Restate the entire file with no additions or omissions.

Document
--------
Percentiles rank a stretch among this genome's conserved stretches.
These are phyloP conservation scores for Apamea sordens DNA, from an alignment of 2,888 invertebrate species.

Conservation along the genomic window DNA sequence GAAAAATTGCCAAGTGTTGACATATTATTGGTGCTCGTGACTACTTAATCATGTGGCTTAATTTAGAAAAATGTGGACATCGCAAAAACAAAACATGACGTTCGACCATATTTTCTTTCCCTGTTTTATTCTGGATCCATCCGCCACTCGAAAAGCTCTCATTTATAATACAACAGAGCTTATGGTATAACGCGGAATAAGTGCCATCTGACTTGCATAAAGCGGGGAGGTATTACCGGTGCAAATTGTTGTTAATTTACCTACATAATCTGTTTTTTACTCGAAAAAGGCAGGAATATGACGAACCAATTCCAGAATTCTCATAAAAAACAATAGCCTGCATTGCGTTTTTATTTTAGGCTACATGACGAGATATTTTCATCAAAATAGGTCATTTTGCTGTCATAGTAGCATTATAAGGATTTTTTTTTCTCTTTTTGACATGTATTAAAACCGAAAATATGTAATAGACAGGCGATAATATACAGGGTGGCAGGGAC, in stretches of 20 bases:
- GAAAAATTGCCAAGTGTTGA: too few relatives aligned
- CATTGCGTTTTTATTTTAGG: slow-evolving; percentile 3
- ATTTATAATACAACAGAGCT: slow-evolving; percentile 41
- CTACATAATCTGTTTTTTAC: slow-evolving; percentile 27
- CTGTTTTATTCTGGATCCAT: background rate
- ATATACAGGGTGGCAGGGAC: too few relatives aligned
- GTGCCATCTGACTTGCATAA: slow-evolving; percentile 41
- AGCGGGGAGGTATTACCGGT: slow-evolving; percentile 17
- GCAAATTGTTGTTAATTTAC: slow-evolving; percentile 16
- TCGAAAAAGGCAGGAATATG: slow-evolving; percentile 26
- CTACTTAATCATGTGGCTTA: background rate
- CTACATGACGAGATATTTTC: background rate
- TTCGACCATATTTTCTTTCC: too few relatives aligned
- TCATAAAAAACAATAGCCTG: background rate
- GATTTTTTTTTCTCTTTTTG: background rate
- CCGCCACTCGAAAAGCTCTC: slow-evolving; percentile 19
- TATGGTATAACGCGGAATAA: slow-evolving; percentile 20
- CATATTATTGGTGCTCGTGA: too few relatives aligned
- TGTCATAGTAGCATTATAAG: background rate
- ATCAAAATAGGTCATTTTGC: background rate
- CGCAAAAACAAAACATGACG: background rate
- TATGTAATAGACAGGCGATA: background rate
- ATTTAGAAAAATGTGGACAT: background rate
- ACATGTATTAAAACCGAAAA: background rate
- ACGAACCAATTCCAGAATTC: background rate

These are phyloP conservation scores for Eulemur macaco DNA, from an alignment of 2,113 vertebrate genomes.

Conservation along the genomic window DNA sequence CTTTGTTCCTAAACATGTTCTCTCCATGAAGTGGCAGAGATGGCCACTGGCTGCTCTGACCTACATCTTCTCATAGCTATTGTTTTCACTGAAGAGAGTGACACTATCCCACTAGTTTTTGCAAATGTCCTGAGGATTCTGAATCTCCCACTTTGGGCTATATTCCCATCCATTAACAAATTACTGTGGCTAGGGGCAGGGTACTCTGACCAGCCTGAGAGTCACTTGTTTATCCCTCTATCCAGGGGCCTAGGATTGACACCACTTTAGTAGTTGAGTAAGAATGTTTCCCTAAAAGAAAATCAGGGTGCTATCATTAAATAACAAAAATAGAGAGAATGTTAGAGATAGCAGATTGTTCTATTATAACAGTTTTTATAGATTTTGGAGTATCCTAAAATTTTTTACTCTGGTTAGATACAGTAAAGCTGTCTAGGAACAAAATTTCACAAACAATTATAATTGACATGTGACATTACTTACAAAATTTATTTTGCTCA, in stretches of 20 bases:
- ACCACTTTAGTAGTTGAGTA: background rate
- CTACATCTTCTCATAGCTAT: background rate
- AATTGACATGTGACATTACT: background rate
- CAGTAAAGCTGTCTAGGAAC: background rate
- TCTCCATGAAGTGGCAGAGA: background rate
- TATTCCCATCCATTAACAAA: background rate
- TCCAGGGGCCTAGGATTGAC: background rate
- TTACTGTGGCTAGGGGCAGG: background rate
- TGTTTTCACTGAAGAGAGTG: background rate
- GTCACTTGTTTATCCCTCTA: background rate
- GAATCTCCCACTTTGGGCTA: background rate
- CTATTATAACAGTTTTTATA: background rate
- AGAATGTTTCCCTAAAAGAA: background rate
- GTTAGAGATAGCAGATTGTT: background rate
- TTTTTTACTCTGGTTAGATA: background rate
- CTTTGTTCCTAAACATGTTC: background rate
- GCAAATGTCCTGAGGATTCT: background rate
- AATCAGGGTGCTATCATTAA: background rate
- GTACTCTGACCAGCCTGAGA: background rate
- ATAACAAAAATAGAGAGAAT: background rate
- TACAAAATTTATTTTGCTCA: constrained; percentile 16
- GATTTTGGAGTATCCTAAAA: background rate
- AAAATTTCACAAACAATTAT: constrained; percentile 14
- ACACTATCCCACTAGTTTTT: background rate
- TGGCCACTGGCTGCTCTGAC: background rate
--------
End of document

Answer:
Percentiles rank a stretch among this genome's conserved stretches.
These are phyloP conservation scores for Apamea sordens DNA, from an alignment of 2,888 invertebrate species.

Conservation along the genomic window DNA sequence GAAAAATTGCCAAGTGTTGACATATTATTGGTGCTCGTGACTACTTAATCATGTGGCTTAATTTAGAAAAATGTGGACATCGCAAAAACAAAACATGACGTTCGACCATATTTTCTTTCCCTGTTTTATTCTGGATCCATCCGCCACTCGAAAAGCTCTCATTTATAATACAACAGAGCTTATGGTATAACGCGGAATAAGTGCCATCTGACTTGCATAAAGCGGGGAGGTATTACCGGTGCAAATTGTTGTTAATTTACCTACATAATCTGTTTTTTACTCGAAAAAGGCAGGAATATGACGAACCAATTCCAGAATTCTCATAAAAAACAATAGCCTGCATTGCGTTTTTATTTTAGGCTACATGACGAGATATTTTCATCAAAATAGGTCATTTTGCTGTCATAGTAGCATTATAAGGATTTTTTTTTCTCTTTTTGACATGTATTAAAACCGAAAATATGTAATAGACAGGCGATAATATACAGGGTGGCAGGGAC, in stretches of 20 bases:
- GAAAAATTGCCAAGTGTTGA: too few relatives aligned
- CATTGCGTTTTTATTTTAGG: slow-evolving; percentile 3
- ATTTATAATACAACAGAGCT: slow-evolving; percentile 41
- CTACATAATCTGTTTTTTAC: slow-evolving; percentile 27
- CTGTTTTATTCTGGATCCAT: background rate
- ATATACAGGGTGGCAGGGAC: too few relatives aligned
- GTGCCATCTGACTTGCATAA: slow-evolving; percentile 41
- AGCGGGGAGGTATTACCGGT: slow-evolving; percentile 17
- GCAAATTGTTGTTAATTTAC: slow-evolving; percentile 16
- TCGAAAAAGGCAGGAATATG: slow-evolving; percentile 26
- CTACTTAATCATGTGGCTTA: background rate
- CTACATGACGAGATATTTTC: background rate
- TTCGACCATATTTTCTTTCC: too few relatives aligned
- TCATAAAAAACAATAGCCTG: background rate
- GATTTTTTTTTCTCTTTTTG: background rate
- CCGCCACTCGAAAAGCTCTC: slow-evolving; percentile 19
- TATGGTATAACGCGGAATAA: slow-evolving; percentile 20
- CATATTATTGGTGCTCGTGA: too few relatives aligned
- TGTCATAGTAGCATTATAAG: background rate
- ATCAAAATAGGTCATTTTGC: background rate
- CGCAAAAACAAAACATGACG: background rate
- TATGTAATAGACAGGCGATA: background rate
- ATTTAGAAAAATGTGGACAT: background rate
- ACATGTATTAAAACCGAAAA: background rate
- ACGAACCAATTCCAGAATTC: background rate

These are phyloP conservation scores for Eulemur macaco DNA, from an alignment of 2,113 vertebrate genomes.

Conservation along the genomic window DNA sequence CTTTGTTCCTAAACATGTTCTCTCCATGAAGTGGCAGAGATGGCCACTGGCTGCTCTGACCTACATCTTCTCATAGCTATTGTTTTCACTGAAGAGAGTGACACTATCCCACTAGTTTTTGCAAATGTCCTGAGGATTCTGAATCTCCCACTTTGGGCTATATTCCCATCCATTAACAAATTACTGTGGCTAGGGGCAGGGTACTCTGACCAGCCTGAGAGTCACTTGTTTATCCCTCTATCCAGGGGCCTAGGATTGACACCACTTTAGTAGTTGAGTAAGAATGTTTCCCTAAAAGAAAATCAGGGTGCTATCATTAAATAACAAAAATAGAGAGAATGTTAGAGATAGCAGATTGTTCTATTATAACAGTTTTTATAGATTTTGGAGTATCCTAAAATTTTTTACTCTGGTTAGATACAGTAAAGCTGTCTAGGAACAAAATTTCACAAACAATTATAATTGACATGTGACATTACTTACAAAATTTATTTTGCTCA, in stretches of 20 bases:
- ACCACTTTAGTAGTTGAGTA: background rate
- CTACATCTTCTCATAGCTAT: background rate
- AATTGACATGTGACATTACT: background rate
- CAGTAAAGCTGTCTAGGAAC: background rate
- TCTCCATGAAGTGGCAGAGA: background rate
- TATTCCCATCCATTAACAAA: background rate
- TCCAGGGGCCTAGGATTGAC: background rate
- TTACTGTGGCTAGGGGCAGG: background rate
- TGTTTTCACTGAAGAGAGTG: background rate
- GTCACTTGTTTATCCCTCTA: background rate
- GAATCTCCCACTTTGGGCTA: background rate
- CTATTATAACAGTTTTTATA: background rate
- AGAATGTTTCCCTAAAAGAA: background rate
- GTTAGAGATAGCAGATTGTT: background rate
- TTTTTTACTCTGGTTAGATA: background rate
- CTTTGTTCCTAAACATGTTC: background rate
- GCAAATGTCCTGAGGATTCT: background rate
- AATCAGGGTGCTATCATTAA: background rate
- GTACTCTGACCAGCCTGAGA: background rate
- ATAACAAAAATAGAGAGAAT: background rate
- TACAAAATTTATTTTGCTCA: constrained; percentile 16
- GATTTTGGAGTATCCTAAAA: background rate
- AAAATTTCACAAACAATTAT: constrained; percentile 14
- ACACTATCCCACTAGTTTTT: background rate
- TGGCCACTGGCTGCTCTGAC: background rate